Standard features like anti-lock brakes, traction control, and a full range of air bags are included on all models.
In the SEL and Sport trims, there's the option to include Lane Keep Assist and Emergency Braking, which can engage if there is another vehicle or pedestrian in the way. On the Limited, those two programs come standard, and there's the option to include rear parking sensors that can assist in difficult parking situations. Further, the Limited trim has smart cruise control that can maintain proper distancing. This advanced cruise control is an option on the SEL and Sport.
Switching to the Honda, there are airbags, crumple zones, and three-point seatbelts that are always ready to keep people safe. Honda has built all of their Accords with anti-lock brakes, stability control, and electronic brake distribution much like Hyundai has done with their Sonatas.
All of the Honda trims have a collision mitigation braking system, warnings that can indicate the likelihood of front-end accidents, and a mitigation system that alerts drivers when they're veering out of a lane. These features are part of the Honda Sensing package.
It further includes adaptive cruise control that even works at low speeds, a recognition system that can read traffic signs and display that information on the vehicle's screen, and corrective steering that will kick into gear to help the car stay centered in a lane. Interestingly, the blind spot monitoring system, that includes a cross traffic monitor, is only included on the higher trims.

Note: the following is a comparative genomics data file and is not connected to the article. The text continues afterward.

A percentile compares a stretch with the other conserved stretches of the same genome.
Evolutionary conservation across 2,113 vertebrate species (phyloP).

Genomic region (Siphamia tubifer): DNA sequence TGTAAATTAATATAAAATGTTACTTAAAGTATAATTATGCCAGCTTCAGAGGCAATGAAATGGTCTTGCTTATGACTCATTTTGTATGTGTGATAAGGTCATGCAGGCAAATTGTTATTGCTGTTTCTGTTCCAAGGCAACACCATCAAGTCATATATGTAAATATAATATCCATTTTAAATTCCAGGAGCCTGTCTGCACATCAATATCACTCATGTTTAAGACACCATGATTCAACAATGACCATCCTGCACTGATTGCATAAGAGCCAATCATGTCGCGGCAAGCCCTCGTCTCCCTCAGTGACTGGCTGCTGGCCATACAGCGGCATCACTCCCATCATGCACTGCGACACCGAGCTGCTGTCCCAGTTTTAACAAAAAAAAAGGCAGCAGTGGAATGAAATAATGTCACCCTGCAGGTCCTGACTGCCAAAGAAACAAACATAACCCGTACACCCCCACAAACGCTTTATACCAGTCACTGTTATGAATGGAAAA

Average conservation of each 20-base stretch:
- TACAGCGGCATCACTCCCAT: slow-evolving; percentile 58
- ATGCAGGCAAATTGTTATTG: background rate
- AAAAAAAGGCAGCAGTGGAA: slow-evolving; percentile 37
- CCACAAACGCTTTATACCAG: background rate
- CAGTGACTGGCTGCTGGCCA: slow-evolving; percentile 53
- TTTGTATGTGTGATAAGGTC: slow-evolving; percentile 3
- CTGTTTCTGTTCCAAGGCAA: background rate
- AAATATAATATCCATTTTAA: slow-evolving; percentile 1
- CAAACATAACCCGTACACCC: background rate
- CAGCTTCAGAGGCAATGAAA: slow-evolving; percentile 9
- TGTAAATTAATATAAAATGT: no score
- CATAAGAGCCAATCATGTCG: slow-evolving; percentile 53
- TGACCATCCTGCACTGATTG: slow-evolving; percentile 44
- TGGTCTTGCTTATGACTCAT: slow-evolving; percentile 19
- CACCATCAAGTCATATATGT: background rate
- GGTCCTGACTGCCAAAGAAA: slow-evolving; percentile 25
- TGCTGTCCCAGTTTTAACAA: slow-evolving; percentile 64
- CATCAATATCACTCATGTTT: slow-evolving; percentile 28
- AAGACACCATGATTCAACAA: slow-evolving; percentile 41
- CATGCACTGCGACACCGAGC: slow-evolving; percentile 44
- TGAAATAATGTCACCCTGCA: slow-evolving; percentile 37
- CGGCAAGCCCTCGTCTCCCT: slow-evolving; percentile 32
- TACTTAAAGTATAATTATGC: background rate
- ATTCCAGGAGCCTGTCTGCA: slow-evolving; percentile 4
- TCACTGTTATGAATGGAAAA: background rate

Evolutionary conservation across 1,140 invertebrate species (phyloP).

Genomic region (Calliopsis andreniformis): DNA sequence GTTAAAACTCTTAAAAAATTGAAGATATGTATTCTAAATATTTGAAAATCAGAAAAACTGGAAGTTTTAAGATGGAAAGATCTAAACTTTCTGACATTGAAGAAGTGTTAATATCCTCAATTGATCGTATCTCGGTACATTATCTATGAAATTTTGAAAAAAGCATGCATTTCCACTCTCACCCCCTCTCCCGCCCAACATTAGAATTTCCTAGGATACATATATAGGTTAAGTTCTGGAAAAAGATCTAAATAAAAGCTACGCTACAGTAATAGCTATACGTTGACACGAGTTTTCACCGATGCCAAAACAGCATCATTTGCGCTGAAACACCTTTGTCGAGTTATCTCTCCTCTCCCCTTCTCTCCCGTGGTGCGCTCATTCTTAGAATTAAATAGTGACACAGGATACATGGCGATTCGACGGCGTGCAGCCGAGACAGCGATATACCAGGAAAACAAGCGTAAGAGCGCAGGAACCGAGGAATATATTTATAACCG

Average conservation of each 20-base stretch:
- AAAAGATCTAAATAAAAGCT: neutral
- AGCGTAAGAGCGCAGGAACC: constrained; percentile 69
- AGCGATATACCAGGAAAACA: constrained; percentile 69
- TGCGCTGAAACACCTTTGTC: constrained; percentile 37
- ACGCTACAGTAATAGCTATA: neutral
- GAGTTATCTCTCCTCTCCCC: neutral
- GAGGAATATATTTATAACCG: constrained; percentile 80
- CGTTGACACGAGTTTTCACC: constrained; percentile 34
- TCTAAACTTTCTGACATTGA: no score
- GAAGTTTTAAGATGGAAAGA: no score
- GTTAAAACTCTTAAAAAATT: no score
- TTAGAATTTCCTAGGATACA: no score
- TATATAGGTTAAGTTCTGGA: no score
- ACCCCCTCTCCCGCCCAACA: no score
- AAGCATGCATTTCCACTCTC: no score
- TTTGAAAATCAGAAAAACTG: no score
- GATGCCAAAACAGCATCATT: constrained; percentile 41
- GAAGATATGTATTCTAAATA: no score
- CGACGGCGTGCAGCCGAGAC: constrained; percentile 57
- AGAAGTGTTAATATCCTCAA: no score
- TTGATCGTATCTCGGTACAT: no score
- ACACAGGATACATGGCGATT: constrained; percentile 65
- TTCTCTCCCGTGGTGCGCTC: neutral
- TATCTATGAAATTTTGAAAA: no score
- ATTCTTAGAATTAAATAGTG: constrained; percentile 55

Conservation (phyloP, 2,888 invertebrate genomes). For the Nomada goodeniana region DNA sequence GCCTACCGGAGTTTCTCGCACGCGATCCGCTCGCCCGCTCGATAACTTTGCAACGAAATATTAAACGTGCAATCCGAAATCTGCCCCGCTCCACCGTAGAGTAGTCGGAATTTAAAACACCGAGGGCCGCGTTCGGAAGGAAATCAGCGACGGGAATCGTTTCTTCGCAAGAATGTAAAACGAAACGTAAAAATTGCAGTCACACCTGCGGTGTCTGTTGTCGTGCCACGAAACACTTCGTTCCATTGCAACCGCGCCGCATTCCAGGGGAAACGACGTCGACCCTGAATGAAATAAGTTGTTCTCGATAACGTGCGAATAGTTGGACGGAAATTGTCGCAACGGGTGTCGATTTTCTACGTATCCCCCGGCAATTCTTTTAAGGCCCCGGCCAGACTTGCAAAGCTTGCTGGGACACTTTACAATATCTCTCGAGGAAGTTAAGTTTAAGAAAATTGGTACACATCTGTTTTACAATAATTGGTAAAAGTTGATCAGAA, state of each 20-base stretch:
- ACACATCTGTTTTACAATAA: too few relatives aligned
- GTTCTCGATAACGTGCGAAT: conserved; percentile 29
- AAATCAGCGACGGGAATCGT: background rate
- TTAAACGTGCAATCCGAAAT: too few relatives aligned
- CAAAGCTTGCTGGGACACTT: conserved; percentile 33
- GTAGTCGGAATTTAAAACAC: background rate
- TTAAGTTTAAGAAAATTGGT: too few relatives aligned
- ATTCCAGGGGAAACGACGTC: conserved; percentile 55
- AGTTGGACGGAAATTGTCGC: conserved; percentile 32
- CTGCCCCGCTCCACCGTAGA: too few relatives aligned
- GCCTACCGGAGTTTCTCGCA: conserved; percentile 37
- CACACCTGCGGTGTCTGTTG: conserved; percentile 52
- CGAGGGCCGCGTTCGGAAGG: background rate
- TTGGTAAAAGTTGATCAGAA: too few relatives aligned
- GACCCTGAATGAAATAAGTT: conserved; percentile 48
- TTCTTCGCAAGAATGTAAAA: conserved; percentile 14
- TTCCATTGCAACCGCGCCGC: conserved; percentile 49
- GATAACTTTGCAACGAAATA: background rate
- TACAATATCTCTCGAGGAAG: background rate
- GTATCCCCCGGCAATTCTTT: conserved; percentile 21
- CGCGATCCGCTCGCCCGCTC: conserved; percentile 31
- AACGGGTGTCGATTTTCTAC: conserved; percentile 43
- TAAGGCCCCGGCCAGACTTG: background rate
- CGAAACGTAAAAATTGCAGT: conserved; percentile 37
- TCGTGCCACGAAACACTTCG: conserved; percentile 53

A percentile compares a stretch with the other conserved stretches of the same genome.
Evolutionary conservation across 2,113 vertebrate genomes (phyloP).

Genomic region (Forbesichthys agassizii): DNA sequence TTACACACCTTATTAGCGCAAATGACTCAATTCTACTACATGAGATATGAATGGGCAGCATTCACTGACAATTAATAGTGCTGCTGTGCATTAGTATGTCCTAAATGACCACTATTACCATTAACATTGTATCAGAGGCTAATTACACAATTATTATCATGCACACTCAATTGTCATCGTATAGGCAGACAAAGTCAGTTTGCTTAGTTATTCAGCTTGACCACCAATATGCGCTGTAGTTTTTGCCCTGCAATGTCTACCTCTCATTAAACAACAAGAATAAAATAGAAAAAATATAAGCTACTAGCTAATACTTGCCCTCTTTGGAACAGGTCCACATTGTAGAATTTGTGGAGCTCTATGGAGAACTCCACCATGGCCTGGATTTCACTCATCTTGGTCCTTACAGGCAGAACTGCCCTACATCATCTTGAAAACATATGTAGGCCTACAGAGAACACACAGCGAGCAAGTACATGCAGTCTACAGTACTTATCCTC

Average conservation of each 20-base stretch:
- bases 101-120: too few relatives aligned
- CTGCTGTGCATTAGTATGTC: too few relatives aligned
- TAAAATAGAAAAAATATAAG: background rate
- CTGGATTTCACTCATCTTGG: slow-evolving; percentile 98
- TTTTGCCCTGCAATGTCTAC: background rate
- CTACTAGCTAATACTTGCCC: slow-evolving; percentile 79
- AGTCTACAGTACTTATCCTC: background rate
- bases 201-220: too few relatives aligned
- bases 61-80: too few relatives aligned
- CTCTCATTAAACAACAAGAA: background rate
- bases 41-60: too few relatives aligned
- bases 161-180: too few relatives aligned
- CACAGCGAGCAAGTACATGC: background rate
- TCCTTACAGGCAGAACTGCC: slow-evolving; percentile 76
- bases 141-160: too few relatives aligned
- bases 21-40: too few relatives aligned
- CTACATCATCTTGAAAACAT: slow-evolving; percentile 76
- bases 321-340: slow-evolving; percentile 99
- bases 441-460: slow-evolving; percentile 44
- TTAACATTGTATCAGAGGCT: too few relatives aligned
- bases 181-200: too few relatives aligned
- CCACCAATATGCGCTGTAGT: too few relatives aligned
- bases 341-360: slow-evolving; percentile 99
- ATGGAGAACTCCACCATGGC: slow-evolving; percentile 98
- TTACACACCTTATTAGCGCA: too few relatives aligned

Which Has the Best Value
Priced quite competitively under the $20,000 mark that many customers have to be mindful of, the 2019 Hyundai Sonata SE costs $19,900. The SEL is offered at $21,550, with the Sport coming in at $22,400. The highest trim with the standard engine is the Limited, and it has a MSRP of $24,850. For premium performance with a turbocharged engine, expect to pay $29,250 for the Limited 2.0T.
The Honda is priced higher, at $23,720. The Hybrid trim has a MSRP of $25,320, the Sport costs $26,180, and the EX starts out at $27,620. The EX-L and Touring have premium upgrades, and as such, they have higher price tags. The EX-L's MSRP is $30,120, and the Touring starts at $34,990.
Which is Better
Both of these cars do well in many categories, including interior comfort, overall style, performance, and safety. The Honda Accord does offer a little more value, though, so if the additional money can be spent, it may be a wise move. This is especially the case if anyone really values efficiency and wants to drive a hybrid vehicle. At the same time, anyone who prioritizes affordability in this match-up would likely be more attracted to the Hyundai Sonata.